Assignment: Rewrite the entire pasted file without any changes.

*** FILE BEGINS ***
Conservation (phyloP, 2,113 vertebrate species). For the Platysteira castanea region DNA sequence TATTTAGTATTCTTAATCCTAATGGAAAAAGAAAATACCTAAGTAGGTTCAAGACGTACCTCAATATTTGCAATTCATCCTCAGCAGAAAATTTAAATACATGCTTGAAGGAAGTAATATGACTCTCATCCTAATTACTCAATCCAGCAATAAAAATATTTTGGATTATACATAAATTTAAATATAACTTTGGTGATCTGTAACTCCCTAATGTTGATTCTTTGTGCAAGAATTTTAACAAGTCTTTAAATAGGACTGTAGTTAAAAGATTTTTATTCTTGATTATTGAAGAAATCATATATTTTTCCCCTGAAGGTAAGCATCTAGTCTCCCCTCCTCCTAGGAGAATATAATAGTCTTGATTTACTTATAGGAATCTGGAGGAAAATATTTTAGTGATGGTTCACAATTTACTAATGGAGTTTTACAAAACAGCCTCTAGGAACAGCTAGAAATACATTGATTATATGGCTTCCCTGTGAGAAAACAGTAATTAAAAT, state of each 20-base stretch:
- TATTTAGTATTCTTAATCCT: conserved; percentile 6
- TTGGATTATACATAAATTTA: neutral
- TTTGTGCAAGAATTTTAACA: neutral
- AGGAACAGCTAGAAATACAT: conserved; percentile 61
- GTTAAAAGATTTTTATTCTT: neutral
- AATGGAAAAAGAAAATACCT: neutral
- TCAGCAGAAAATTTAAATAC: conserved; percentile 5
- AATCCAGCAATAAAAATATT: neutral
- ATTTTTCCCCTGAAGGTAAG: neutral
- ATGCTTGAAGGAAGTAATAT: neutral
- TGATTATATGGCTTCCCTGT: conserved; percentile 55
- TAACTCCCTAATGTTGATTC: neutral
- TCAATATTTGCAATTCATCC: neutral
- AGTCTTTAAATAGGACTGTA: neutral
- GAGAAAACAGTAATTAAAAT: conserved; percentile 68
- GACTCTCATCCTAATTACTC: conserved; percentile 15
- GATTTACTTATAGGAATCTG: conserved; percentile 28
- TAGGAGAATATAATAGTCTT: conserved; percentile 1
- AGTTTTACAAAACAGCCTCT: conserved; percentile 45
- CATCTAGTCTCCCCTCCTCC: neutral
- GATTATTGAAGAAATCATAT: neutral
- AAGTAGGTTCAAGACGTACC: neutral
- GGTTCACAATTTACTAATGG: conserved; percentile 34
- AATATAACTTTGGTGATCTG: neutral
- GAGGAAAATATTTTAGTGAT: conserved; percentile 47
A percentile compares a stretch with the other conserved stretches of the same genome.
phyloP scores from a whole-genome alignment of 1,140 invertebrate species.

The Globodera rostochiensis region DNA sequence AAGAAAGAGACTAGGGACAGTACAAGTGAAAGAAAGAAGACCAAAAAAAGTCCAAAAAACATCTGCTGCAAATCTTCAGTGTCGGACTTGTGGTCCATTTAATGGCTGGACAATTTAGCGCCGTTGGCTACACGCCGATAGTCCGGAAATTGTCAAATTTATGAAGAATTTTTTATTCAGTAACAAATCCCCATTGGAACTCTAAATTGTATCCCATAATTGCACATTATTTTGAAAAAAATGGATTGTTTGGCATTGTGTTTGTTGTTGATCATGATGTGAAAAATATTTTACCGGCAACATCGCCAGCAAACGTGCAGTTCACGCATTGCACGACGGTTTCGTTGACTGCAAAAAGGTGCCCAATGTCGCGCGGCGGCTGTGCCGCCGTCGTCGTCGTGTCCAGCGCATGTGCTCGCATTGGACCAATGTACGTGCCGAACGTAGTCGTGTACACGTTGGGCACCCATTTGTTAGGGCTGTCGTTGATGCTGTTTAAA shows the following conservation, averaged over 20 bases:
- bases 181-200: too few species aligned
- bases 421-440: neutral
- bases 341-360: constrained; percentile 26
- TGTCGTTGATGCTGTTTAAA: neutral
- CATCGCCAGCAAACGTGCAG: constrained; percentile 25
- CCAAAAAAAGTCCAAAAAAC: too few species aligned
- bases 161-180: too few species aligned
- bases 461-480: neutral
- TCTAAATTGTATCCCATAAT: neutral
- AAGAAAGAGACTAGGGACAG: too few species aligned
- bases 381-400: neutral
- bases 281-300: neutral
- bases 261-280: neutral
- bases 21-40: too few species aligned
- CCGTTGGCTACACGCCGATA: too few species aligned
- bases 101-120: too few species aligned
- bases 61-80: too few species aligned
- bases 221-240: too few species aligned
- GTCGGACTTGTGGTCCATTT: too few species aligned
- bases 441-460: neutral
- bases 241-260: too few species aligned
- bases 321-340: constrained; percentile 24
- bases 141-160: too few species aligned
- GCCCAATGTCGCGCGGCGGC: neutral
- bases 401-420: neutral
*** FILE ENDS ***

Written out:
Conservation (phyloP, 2,113 vertebrate species). For the Platysteira castanea region DNA sequence TATTTAGTATTCTTAATCCTAATGGAAAAAGAAAATACCTAAGTAGGTTCAAGACGTACCTCAATATTTGCAATTCATCCTCAGCAGAAAATTTAAATACATGCTTGAAGGAAGTAATATGACTCTCATCCTAATTACTCAATCCAGCAATAAAAATATTTTGGATTATACATAAATTTAAATATAACTTTGGTGATCTGTAACTCCCTAATGTTGATTCTTTGTGCAAGAATTTTAACAAGTCTTTAAATAGGACTGTAGTTAAAAGATTTTTATTCTTGATTATTGAAGAAATCATATATTTTTCCCCTGAAGGTAAGCATCTAGTCTCCCCTCCTCCTAGGAGAATATAATAGTCTTGATTTACTTATAGGAATCTGGAGGAAAATATTTTAGTGATGGTTCACAATTTACTAATGGAGTTTTACAAAACAGCCTCTAGGAACAGCTAGAAATACATTGATTATATGGCTTCCCTGTGAGAAAACAGTAATTAAAAT, state of each 20-base stretch:
- TATTTAGTATTCTTAATCCT: conserved; percentile 6
- TTGGATTATACATAAATTTA: neutral
- TTTGTGCAAGAATTTTAACA: neutral
- AGGAACAGCTAGAAATACAT: conserved; percentile 61
- GTTAAAAGATTTTTATTCTT: neutral
- AATGGAAAAAGAAAATACCT: neutral
- TCAGCAGAAAATTTAAATAC: conserved; percentile 5
- AATCCAGCAATAAAAATATT: neutral
- ATTTTTCCCCTGAAGGTAAG: neutral
- ATGCTTGAAGGAAGTAATAT: neutral
- TGATTATATGGCTTCCCTGT: conserved; percentile 55
- TAACTCCCTAATGTTGATTC: neutral
- TCAATATTTGCAATTCATCC: neutral
- AGTCTTTAAATAGGACTGTA: neutral
- GAGAAAACAGTAATTAAAAT: conserved; percentile 68
- GACTCTCATCCTAATTACTC: conserved; percentile 15
- GATTTACTTATAGGAATCTG: conserved; percentile 28
- TAGGAGAATATAATAGTCTT: conserved; percentile 1
- AGTTTTACAAAACAGCCTCT: conserved; percentile 45
- CATCTAGTCTCCCCTCCTCC: neutral
- GATTATTGAAGAAATCATAT: neutral
- AAGTAGGTTCAAGACGTACC: neutral
- GGTTCACAATTTACTAATGG: conserved; percentile 34
- AATATAACTTTGGTGATCTG: neutral
- GAGGAAAATATTTTAGTGAT: conserved; percentile 47
A percentile compares a stretch with the other conserved stretches of the same genome.
phyloP scores from a whole-genome alignment of 1,140 invertebrate species.

The Globodera rostochiensis region DNA sequence AAGAAAGAGACTAGGGACAGTACAAGTGAAAGAAAGAAGACCAAAAAAAGTCCAAAAAACATCTGCTGCAAATCTTCAGTGTCGGACTTGTGGTCCATTTAATGGCTGGACAATTTAGCGCCGTTGGCTACACGCCGATAGTCCGGAAATTGTCAAATTTATGAAGAATTTTTTATTCAGTAACAAATCCCCATTGGAACTCTAAATTGTATCCCATAATTGCACATTATTTTGAAAAAAATGGATTGTTTGGCATTGTGTTTGTTGTTGATCATGATGTGAAAAATATTTTACCGGCAACATCGCCAGCAAACGTGCAGTTCACGCATTGCACGACGGTTTCGTTGACTGCAAAAAGGTGCCCAATGTCGCGCGGCGGCTGTGCCGCCGTCGTCGTCGTGTCCAGCGCATGTGCTCGCATTGGACCAATGTACGTGCCGAACGTAGTCGTGTACACGTTGGGCACCCATTTGTTAGGGCTGTCGTTGATGCTGTTTAAA shows the following conservation, averaged over 20 bases:
- bases 181-200: too few species aligned
- bases 421-440: neutral
- bases 341-360: constrained; percentile 26
- TGTCGTTGATGCTGTTTAAA: neutral
- CATCGCCAGCAAACGTGCAG: constrained; percentile 25
- CCAAAAAAAGTCCAAAAAAC: too few species aligned
- bases 161-180: too few species aligned
- bases 461-480: neutral
- TCTAAATTGTATCCCATAAT: neutral
- AAGAAAGAGACTAGGGACAG: too few species aligned
- bases 381-400: neutral
- bases 281-300: neutral
- bases 261-280: neutral
- bases 21-40: too few species aligned
- CCGTTGGCTACACGCCGATA: too few species aligned
- bases 101-120: too few species aligned
- bases 61-80: too few species aligned
- bases 221-240: too few species aligned
- GTCGGACTTGTGGTCCATTT: too few species aligned
- bases 441-460: neutral
- bases 241-260: too few species aligned
- bases 321-340: constrained; percentile 24
- bases 141-160: too few species aligned
- GCCCAATGTCGCGCGGCGGC: neutral
- bases 401-420: neutral